Some bad news about Iran's nuclear program: In late May, the International Atomic Energy Agency (IAEA), a U.N.-affiliated watchdog group, reported "serious concerns" that Iran was hiding information that may reveal this terrorist-supporting nation has the means to develop nuclear warheads.
Since 2005, world leaders have been increasingly anxious about Iran's nuclear weapons after its president, Mahmoud Ahmadinejad, commented that Israel should be "wiped off the map." That threat is real. Iran hid its nuclear program for years, and since 2003 it has failed to provide total assurance to the IAEA that it is not developing nuclear warheads. It has also refused to stop uranium enrichment, as the U.N. has demanded. (Iran maintains that its uranium enrichment is for generating electricity.)
In recent months, the likelihood that the U.S. or Israel would bomb Iran's nuclear plants to stop weapons development has diminished. Now the urgent question is: Should there be direct, high-level talks with Iran about nukes? Speaking in Israel, President Bush said, "Some seem to believe that we should negotiate with the terrorists and radicals, as if some ingenious argument will persuade them they have been wrong all along." He compared such direct talks to diplomatic appeasement of the Nazis before World War II.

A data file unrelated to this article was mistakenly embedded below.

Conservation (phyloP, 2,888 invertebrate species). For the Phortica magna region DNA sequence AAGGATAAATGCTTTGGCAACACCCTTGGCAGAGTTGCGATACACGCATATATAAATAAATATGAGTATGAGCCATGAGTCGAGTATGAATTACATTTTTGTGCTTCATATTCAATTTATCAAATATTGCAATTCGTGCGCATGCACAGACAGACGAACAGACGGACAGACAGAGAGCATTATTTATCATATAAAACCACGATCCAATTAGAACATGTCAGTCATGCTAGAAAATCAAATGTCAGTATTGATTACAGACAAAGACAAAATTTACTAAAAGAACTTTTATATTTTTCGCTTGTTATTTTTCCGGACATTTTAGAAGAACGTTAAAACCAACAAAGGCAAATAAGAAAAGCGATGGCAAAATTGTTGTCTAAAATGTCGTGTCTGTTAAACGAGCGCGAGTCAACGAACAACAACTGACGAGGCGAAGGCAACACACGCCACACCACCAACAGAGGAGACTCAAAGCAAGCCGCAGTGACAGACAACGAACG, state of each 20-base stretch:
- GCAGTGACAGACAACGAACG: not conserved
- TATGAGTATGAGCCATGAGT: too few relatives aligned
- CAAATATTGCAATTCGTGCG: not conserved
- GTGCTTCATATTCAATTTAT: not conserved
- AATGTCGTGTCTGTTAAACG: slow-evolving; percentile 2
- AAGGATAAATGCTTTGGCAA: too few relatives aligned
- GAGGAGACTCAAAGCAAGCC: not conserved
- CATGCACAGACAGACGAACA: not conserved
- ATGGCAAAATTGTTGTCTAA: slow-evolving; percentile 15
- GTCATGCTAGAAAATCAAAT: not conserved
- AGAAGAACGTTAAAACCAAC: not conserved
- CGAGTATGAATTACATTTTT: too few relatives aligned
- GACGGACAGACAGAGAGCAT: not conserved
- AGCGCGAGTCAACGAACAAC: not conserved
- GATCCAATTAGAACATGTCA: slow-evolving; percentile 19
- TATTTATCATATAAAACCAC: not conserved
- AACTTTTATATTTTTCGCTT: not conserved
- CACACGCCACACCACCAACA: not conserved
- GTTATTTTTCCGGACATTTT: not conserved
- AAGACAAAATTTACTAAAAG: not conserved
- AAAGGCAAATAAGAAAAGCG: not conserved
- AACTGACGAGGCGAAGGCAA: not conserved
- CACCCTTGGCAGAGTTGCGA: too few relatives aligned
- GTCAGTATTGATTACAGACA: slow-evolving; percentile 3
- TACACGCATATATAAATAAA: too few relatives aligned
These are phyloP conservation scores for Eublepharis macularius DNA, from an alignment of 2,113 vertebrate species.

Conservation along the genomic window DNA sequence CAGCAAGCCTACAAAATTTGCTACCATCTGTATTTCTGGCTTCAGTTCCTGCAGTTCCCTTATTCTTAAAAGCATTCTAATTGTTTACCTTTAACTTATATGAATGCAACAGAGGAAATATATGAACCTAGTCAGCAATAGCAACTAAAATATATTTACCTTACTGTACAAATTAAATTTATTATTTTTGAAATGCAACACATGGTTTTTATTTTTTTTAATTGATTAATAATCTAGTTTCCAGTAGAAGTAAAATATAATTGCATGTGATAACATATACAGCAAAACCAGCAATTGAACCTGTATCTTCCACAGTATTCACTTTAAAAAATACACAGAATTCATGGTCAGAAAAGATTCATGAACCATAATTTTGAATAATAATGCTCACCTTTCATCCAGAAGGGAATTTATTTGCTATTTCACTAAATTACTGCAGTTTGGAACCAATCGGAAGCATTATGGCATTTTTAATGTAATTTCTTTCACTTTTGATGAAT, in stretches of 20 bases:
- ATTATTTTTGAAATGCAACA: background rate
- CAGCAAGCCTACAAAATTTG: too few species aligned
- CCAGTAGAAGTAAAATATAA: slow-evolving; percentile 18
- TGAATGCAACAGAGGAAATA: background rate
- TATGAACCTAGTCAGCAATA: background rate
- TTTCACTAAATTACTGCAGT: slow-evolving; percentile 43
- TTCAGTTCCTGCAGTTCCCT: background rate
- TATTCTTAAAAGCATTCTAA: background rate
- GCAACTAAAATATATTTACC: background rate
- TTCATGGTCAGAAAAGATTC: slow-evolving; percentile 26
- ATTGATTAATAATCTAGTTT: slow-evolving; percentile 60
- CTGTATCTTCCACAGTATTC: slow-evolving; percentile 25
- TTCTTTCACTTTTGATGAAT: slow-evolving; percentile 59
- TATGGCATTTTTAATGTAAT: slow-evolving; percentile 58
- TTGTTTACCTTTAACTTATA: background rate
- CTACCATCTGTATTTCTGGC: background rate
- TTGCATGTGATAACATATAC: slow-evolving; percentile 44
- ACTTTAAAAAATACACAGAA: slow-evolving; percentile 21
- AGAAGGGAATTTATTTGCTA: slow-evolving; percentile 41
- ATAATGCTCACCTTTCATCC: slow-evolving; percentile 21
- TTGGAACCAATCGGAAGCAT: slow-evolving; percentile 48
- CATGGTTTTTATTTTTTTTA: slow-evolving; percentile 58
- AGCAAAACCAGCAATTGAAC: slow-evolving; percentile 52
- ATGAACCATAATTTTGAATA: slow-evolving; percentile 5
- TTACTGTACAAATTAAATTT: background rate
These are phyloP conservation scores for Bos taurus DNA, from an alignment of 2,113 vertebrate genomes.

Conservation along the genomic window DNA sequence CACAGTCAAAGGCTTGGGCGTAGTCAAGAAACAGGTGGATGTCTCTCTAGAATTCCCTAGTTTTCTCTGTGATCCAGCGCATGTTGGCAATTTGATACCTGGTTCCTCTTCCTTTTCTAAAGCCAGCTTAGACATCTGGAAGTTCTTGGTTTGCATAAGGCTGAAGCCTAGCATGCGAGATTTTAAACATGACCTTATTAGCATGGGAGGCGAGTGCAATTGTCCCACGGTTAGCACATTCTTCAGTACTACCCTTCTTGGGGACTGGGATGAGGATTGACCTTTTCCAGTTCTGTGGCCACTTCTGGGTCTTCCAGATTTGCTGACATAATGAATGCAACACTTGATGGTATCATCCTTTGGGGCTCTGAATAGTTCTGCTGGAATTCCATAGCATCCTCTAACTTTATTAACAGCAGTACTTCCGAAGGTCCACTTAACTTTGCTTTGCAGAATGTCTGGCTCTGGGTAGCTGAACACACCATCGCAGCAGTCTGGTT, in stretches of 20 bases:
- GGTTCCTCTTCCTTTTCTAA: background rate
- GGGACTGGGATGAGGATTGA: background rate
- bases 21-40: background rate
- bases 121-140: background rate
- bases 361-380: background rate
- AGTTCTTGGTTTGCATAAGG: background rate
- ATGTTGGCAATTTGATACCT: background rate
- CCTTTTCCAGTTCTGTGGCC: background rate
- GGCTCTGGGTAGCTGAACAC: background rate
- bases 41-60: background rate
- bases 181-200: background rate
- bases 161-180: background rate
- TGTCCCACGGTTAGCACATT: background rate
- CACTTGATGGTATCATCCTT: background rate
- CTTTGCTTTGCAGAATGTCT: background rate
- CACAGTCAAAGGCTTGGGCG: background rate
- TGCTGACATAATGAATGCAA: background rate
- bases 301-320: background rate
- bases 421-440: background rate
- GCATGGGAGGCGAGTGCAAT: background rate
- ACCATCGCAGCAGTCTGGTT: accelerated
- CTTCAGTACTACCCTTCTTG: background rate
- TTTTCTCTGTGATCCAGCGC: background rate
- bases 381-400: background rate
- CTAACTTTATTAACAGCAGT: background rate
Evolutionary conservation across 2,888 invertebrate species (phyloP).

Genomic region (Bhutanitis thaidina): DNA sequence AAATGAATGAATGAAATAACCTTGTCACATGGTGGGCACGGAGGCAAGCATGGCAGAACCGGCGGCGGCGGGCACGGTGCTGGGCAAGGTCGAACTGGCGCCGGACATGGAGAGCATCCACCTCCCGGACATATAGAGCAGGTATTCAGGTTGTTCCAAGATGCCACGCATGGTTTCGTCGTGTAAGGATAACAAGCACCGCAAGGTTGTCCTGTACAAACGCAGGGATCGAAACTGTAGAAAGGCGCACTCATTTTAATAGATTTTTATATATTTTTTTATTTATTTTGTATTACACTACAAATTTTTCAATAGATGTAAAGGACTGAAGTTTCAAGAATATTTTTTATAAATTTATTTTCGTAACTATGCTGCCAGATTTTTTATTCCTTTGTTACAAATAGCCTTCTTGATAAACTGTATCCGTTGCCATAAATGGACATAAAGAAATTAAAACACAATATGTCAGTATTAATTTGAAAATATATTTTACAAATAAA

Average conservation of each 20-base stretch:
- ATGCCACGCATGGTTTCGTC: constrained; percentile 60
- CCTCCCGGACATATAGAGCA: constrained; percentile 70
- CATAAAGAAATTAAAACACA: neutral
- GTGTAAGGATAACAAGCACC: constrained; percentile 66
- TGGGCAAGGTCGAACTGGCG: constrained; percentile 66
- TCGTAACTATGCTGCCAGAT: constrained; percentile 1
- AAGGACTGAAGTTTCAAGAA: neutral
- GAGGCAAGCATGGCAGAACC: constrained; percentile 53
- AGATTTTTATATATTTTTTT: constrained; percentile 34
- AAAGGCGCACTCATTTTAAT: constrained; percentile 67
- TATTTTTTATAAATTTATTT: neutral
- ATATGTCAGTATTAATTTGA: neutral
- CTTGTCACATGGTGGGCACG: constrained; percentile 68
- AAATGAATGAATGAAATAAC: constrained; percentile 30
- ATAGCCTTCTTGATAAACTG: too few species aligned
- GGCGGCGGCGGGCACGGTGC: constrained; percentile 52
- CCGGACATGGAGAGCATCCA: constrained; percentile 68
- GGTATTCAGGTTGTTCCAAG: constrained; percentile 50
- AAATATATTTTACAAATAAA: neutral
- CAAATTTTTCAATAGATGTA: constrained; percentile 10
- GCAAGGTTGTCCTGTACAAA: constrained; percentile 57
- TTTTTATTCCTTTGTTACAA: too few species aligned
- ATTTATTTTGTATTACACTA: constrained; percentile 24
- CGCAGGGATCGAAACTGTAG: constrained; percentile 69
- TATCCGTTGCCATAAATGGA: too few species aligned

Western leaders, including Bush, are using public pressure, political isolation, and sanctions to convince Iran's leaders to end its nukes program. This top-down game isn't doing the job.
But Christians are influencing Iran from the bottom up. We should support diplomatic talks at the appropriate level and back aggressive efforts to keep nuclear weapons out of Iranian hands. Christians have an additional mission of particular concern for ...1